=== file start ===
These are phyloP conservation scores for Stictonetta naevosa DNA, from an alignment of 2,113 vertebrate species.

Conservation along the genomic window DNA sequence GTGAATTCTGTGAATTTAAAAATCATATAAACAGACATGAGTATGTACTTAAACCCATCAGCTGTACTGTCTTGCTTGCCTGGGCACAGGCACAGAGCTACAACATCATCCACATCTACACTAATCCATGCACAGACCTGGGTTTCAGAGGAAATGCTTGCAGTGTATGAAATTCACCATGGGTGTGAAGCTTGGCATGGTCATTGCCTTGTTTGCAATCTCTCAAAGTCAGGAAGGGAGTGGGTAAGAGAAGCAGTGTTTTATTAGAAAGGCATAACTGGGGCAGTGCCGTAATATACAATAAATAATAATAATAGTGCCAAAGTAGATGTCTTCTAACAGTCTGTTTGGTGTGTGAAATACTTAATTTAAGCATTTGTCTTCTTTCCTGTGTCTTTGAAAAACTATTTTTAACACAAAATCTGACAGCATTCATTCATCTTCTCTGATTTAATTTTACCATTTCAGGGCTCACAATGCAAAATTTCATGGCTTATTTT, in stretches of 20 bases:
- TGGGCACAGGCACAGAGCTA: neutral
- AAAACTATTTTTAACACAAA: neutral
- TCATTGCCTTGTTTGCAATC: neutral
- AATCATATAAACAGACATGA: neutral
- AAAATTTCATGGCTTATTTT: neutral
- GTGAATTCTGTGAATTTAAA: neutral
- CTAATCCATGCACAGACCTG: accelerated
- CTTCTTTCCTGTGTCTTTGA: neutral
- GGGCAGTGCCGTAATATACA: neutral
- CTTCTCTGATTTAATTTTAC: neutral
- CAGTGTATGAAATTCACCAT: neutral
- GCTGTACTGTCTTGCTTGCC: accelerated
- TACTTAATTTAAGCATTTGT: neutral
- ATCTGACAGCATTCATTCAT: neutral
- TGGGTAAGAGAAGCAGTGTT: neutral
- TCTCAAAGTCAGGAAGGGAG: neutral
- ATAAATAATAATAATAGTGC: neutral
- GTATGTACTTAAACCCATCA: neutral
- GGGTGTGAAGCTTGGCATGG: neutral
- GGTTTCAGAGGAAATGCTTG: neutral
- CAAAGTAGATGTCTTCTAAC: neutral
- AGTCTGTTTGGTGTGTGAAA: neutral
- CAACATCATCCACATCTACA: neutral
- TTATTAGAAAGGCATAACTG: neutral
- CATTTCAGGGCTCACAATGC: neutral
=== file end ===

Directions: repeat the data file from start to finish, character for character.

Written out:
These are phyloP conservation scores for Stictonetta naevosa DNA, from an alignment of 2,113 vertebrate species.

Conservation along the genomic window DNA sequence GTGAATTCTGTGAATTTAAAAATCATATAAACAGACATGAGTATGTACTTAAACCCATCAGCTGTACTGTCTTGCTTGCCTGGGCACAGGCACAGAGCTACAACATCATCCACATCTACACTAATCCATGCACAGACCTGGGTTTCAGAGGAAATGCTTGCAGTGTATGAAATTCACCATGGGTGTGAAGCTTGGCATGGTCATTGCCTTGTTTGCAATCTCTCAAAGTCAGGAAGGGAGTGGGTAAGAGAAGCAGTGTTTTATTAGAAAGGCATAACTGGGGCAGTGCCGTAATATACAATAAATAATAATAATAGTGCCAAAGTAGATGTCTTCTAACAGTCTGTTTGGTGTGTGAAATACTTAATTTAAGCATTTGTCTTCTTTCCTGTGTCTTTGAAAAACTATTTTTAACACAAAATCTGACAGCATTCATTCATCTTCTCTGATTTAATTTTACCATTTCAGGGCTCACAATGCAAAATTTCATGGCTTATTTT, in stretches of 20 bases:
- TGGGCACAGGCACAGAGCTA: neutral
- AAAACTATTTTTAACACAAA: neutral
- TCATTGCCTTGTTTGCAATC: neutral
- AATCATATAAACAGACATGA: neutral
- AAAATTTCATGGCTTATTTT: neutral
- GTGAATTCTGTGAATTTAAA: neutral
- CTAATCCATGCACAGACCTG: accelerated
- CTTCTTTCCTGTGTCTTTGA: neutral
- GGGCAGTGCCGTAATATACA: neutral
- CTTCTCTGATTTAATTTTAC: neutral
- CAGTGTATGAAATTCACCAT: neutral
- GCTGTACTGTCTTGCTTGCC: accelerated
- TACTTAATTTAAGCATTTGT: neutral
- ATCTGACAGCATTCATTCAT: neutral
- TGGGTAAGAGAAGCAGTGTT: neutral
- TCTCAAAGTCAGGAAGGGAG: neutral
- ATAAATAATAATAATAGTGC: neutral
- GTATGTACTTAAACCCATCA: neutral
- GGGTGTGAAGCTTGGCATGG: neutral
- GGTTTCAGAGGAAATGCTTG: neutral
- CAAAGTAGATGTCTTCTAAC: neutral
- AGTCTGTTTGGTGTGTGAAA: neutral
- CAACATCATCCACATCTACA: neutral
- TTATTAGAAAGGCATAACTG: neutral
- CATTTCAGGGCTCACAATGC: neutral